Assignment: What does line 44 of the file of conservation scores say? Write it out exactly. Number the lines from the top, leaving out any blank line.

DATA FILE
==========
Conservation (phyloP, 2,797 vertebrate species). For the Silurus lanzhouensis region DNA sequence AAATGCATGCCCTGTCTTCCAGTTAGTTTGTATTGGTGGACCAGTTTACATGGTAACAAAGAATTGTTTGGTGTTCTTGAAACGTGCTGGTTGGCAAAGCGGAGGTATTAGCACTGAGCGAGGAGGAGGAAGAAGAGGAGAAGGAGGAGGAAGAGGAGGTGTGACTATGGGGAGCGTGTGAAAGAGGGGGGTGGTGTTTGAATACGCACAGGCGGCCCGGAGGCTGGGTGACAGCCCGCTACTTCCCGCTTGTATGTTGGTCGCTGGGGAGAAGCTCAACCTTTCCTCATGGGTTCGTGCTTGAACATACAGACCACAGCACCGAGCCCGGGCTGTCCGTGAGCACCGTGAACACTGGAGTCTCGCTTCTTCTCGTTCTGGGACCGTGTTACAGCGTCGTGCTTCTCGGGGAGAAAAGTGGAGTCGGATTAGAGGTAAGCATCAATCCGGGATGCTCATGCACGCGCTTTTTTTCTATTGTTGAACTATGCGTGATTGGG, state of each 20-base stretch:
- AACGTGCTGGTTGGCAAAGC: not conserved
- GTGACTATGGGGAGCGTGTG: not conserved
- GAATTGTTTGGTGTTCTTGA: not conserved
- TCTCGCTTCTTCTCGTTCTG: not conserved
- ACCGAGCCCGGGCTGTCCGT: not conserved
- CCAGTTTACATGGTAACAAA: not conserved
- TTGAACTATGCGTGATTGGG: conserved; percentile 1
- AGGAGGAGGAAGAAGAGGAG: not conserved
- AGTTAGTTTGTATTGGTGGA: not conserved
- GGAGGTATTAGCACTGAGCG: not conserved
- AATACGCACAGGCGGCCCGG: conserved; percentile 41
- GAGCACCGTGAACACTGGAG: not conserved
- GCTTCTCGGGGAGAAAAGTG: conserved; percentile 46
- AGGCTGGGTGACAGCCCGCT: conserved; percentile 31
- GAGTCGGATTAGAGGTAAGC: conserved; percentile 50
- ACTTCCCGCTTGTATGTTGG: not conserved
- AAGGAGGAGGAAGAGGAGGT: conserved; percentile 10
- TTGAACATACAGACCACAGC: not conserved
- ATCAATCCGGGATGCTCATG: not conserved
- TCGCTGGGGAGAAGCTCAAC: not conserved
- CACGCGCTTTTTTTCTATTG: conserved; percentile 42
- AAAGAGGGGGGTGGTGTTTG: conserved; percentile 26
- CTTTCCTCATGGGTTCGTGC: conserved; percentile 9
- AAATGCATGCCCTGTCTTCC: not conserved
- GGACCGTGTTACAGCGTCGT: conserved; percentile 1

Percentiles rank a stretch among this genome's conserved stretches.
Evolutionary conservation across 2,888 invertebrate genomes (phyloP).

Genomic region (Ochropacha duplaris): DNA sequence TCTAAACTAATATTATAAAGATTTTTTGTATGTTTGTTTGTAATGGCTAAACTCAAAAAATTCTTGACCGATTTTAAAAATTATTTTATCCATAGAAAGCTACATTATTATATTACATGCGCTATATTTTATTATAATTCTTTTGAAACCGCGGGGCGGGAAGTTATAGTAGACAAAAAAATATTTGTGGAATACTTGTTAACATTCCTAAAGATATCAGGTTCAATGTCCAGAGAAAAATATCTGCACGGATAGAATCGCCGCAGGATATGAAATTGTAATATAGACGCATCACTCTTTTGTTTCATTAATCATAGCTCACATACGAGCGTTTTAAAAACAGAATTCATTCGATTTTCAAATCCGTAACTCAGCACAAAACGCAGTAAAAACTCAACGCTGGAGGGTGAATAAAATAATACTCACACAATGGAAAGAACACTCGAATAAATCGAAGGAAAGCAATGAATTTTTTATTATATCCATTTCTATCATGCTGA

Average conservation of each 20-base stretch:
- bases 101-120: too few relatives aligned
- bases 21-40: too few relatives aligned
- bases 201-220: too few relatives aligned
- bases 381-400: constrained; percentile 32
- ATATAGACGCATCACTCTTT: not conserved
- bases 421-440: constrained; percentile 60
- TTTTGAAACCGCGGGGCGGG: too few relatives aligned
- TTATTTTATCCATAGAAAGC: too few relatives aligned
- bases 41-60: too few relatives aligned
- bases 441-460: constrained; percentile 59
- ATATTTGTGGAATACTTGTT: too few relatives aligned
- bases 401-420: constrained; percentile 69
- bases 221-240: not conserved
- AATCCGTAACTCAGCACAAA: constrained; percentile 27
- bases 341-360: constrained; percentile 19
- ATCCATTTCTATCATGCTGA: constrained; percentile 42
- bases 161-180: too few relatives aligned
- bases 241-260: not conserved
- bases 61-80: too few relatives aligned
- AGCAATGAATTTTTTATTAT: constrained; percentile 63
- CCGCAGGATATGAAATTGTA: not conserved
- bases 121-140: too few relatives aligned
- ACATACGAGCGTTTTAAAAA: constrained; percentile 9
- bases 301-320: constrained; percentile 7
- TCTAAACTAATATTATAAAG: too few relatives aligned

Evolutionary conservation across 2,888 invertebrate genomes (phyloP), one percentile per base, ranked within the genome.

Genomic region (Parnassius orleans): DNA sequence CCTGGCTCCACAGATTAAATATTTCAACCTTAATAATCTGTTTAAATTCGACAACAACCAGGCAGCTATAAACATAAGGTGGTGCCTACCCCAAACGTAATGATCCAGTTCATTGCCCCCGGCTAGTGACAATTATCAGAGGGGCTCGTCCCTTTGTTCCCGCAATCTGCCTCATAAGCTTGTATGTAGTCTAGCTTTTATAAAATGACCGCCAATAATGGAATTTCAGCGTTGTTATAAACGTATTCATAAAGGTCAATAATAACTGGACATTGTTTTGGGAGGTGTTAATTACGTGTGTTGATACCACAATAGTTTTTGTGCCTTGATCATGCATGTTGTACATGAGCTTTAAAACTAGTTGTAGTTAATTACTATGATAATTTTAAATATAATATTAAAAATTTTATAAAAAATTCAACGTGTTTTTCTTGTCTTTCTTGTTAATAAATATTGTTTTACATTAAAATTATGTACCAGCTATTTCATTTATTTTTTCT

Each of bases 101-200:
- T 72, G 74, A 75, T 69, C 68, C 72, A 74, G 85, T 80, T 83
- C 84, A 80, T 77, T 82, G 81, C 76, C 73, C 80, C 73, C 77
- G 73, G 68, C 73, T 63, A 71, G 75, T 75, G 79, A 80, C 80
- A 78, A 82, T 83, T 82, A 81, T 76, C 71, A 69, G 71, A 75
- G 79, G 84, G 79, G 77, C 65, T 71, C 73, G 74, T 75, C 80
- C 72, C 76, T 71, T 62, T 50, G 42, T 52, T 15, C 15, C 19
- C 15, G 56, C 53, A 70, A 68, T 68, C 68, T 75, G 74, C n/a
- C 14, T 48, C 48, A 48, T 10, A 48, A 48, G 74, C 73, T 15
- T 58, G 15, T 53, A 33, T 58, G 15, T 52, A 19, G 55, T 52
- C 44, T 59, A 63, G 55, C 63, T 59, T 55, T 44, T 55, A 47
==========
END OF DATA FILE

- AATCCGTAACTCAGCACAAA: constrained; percentile 27